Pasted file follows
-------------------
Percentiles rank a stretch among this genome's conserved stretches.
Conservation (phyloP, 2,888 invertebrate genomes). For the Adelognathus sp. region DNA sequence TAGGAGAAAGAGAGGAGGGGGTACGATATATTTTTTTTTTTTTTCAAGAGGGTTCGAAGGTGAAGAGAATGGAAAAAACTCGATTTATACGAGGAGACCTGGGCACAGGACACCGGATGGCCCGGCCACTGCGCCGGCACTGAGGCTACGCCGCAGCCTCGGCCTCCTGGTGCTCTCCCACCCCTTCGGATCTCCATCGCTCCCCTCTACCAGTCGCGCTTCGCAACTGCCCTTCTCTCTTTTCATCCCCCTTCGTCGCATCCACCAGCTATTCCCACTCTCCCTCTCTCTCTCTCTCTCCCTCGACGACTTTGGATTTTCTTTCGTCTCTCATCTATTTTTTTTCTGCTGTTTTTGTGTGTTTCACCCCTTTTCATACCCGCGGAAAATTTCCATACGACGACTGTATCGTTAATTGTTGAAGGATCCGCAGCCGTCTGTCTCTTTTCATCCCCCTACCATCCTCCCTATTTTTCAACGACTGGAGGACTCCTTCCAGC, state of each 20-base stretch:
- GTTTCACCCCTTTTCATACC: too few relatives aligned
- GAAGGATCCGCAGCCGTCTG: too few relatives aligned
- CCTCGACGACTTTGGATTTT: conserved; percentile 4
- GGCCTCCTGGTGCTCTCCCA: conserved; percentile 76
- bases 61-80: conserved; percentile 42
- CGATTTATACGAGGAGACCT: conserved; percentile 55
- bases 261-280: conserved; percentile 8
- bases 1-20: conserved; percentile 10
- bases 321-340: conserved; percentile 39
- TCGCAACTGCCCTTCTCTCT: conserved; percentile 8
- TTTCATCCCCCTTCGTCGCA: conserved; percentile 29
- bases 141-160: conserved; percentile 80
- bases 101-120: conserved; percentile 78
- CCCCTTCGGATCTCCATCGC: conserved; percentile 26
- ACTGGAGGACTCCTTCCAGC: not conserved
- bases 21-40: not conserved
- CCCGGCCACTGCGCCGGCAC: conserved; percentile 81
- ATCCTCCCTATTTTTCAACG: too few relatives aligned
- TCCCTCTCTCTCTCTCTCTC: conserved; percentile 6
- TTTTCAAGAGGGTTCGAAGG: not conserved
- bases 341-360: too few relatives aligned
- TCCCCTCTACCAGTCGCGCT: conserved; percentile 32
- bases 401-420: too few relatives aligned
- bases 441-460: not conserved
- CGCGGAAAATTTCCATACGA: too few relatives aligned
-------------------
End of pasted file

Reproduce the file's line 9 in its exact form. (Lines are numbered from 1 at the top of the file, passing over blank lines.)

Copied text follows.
- bases 261-280: conserved; percentile 8